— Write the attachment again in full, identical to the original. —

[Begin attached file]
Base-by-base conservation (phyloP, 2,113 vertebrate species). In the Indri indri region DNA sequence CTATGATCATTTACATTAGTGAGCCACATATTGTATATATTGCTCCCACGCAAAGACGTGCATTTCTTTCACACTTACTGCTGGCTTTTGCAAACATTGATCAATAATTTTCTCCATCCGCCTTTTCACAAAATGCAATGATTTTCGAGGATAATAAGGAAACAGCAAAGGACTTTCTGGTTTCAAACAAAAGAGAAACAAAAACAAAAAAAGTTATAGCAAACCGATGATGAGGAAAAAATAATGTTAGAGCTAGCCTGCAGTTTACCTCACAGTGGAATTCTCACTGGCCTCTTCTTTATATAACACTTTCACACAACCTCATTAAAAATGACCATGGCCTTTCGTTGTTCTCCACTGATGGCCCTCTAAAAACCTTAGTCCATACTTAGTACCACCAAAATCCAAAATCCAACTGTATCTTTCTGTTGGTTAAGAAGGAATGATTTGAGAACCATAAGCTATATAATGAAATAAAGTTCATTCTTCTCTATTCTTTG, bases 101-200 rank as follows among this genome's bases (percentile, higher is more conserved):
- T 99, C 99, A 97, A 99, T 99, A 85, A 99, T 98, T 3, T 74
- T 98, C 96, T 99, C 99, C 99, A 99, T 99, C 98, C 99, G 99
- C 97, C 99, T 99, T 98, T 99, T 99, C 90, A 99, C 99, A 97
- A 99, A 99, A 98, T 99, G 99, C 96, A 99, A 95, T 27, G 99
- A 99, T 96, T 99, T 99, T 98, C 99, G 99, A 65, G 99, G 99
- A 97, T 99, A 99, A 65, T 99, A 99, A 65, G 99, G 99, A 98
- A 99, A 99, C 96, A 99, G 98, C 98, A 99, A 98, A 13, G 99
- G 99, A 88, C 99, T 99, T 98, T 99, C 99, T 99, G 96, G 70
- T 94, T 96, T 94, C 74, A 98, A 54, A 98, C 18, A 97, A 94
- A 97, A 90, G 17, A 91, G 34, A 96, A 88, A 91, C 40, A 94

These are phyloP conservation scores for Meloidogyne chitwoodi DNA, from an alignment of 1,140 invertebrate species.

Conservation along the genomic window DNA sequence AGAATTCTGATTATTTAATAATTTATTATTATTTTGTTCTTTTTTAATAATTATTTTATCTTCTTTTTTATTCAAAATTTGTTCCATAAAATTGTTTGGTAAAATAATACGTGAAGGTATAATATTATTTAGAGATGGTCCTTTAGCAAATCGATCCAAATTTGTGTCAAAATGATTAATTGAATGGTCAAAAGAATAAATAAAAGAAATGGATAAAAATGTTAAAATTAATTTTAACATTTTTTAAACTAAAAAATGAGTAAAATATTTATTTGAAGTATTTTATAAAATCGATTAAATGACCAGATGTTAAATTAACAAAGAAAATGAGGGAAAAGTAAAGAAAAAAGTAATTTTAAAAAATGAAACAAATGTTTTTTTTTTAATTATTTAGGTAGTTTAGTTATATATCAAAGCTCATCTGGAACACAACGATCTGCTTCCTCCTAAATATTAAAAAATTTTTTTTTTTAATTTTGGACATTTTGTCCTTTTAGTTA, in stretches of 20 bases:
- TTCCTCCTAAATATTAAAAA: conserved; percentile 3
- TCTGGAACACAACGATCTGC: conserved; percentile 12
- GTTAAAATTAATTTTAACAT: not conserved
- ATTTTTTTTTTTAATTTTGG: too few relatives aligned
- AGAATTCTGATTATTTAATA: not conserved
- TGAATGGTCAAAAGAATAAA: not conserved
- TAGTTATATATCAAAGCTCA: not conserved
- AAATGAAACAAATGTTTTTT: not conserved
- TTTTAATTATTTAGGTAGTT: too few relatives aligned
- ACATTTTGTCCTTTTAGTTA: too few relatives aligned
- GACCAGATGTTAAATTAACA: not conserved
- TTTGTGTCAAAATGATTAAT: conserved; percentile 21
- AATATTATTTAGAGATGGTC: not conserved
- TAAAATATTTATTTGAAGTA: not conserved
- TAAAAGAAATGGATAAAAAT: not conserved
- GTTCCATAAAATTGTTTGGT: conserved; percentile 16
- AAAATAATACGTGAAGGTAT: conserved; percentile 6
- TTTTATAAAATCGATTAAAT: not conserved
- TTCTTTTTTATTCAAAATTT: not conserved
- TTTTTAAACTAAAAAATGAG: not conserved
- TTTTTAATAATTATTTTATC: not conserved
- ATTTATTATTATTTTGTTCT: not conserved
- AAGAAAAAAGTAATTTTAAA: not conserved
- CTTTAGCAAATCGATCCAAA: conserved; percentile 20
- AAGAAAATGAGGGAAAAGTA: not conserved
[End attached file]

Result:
Base-by-base conservation (phyloP, 2,113 vertebrate species). In the Indri indri region DNA sequence CTATGATCATTTACATTAGTGAGCCACATATTGTATATATTGCTCCCACGCAAAGACGTGCATTTCTTTCACACTTACTGCTGGCTTTTGCAAACATTGATCAATAATTTTCTCCATCCGCCTTTTCACAAAATGCAATGATTTTCGAGGATAATAAGGAAACAGCAAAGGACTTTCTGGTTTCAAACAAAAGAGAAACAAAAACAAAAAAAGTTATAGCAAACCGATGATGAGGAAAAAATAATGTTAGAGCTAGCCTGCAGTTTACCTCACAGTGGAATTCTCACTGGCCTCTTCTTTATATAACACTTTCACACAACCTCATTAAAAATGACCATGGCCTTTCGTTGTTCTCCACTGATGGCCCTCTAAAAACCTTAGTCCATACTTAGTACCACCAAAATCCAAAATCCAACTGTATCTTTCTGTTGGTTAAGAAGGAATGATTTGAGAACCATAAGCTATATAATGAAATAAAGTTCATTCTTCTCTATTCTTTG, bases 101-200 rank as follows among this genome's bases (percentile, higher is more conserved):
- T 99, C 99, A 97, A 99, T 99, A 85, A 99, T 98, T 3, T 74
- T 98, C 96, T 99, C 99, C 99, A 99, T 99, C 98, C 99, G 99
- C 97, C 99, T 99, T 98, T 99, T 99, C 90, A 99, C 99, A 97
- A 99, A 99, A 98, T 99, G 99, C 96, A 99, A 95, T 27, G 99
- A 99, T 96, T 99, T 99, T 98, C 99, G 99, A 65, G 99, G 99
- A 97, T 99, A 99, A 65, T 99, A 99, A 65, G 99, G 99, A 98
- A 99, A 99, C 96, A 99, G 98, C 98, A 99, A 98, A 13, G 99
- G 99, A 88, C 99, T 99, T 98, T 99, C 99, T 99, G 96, G 70
- T 94, T 96, T 94, C 74, A 98, A 54, A 98, C 18, A 97, A 94
- A 97, A 90, G 17, A 91, G 34, A 96, A 88, A 91, C 40, A 94

These are phyloP conservation scores for Meloidogyne chitwoodi DNA, from an alignment of 1,140 invertebrate species.

Conservation along the genomic window DNA sequence AGAATTCTGATTATTTAATAATTTATTATTATTTTGTTCTTTTTTAATAATTATTTTATCTTCTTTTTTATTCAAAATTTGTTCCATAAAATTGTTTGGTAAAATAATACGTGAAGGTATAATATTATTTAGAGATGGTCCTTTAGCAAATCGATCCAAATTTGTGTCAAAATGATTAATTGAATGGTCAAAAGAATAAATAAAAGAAATGGATAAAAATGTTAAAATTAATTTTAACATTTTTTAAACTAAAAAATGAGTAAAATATTTATTTGAAGTATTTTATAAAATCGATTAAATGACCAGATGTTAAATTAACAAAGAAAATGAGGGAAAAGTAAAGAAAAAAGTAATTTTAAAAAATGAAACAAATGTTTTTTTTTTAATTATTTAGGTAGTTTAGTTATATATCAAAGCTCATCTGGAACACAACGATCTGCTTCCTCCTAAATATTAAAAAATTTTTTTTTTTAATTTTGGACATTTTGTCCTTTTAGTTA, in stretches of 20 bases:
- TTCCTCCTAAATATTAAAAA: conserved; percentile 3
- TCTGGAACACAACGATCTGC: conserved; percentile 12
- GTTAAAATTAATTTTAACAT: not conserved
- ATTTTTTTTTTTAATTTTGG: too few relatives aligned
- AGAATTCTGATTATTTAATA: not conserved
- TGAATGGTCAAAAGAATAAA: not conserved
- TAGTTATATATCAAAGCTCA: not conserved
- AAATGAAACAAATGTTTTTT: not conserved
- TTTTAATTATTTAGGTAGTT: too few relatives aligned
- ACATTTTGTCCTTTTAGTTA: too few relatives aligned
- GACCAGATGTTAAATTAACA: not conserved
- TTTGTGTCAAAATGATTAAT: conserved; percentile 21
- AATATTATTTAGAGATGGTC: not conserved
- TAAAATATTTATTTGAAGTA: not conserved
- TAAAAGAAATGGATAAAAAT: not conserved
- GTTCCATAAAATTGTTTGGT: conserved; percentile 16
- AAAATAATACGTGAAGGTAT: conserved; percentile 6
- TTTTATAAAATCGATTAAAT: not conserved
- TTCTTTTTTATTCAAAATTT: not conserved
- TTTTTAAACTAAAAAATGAG: not conserved
- TTTTTAATAATTATTTTATC: not conserved
- ATTTATTATTATTTTGTTCT: not conserved
- AAGAAAAAAGTAATTTTAAA: not conserved
- CTTTAGCAAATCGATCCAAA: conserved; percentile 20
- AAGAAAATGAGGGAAAAGTA: not conserved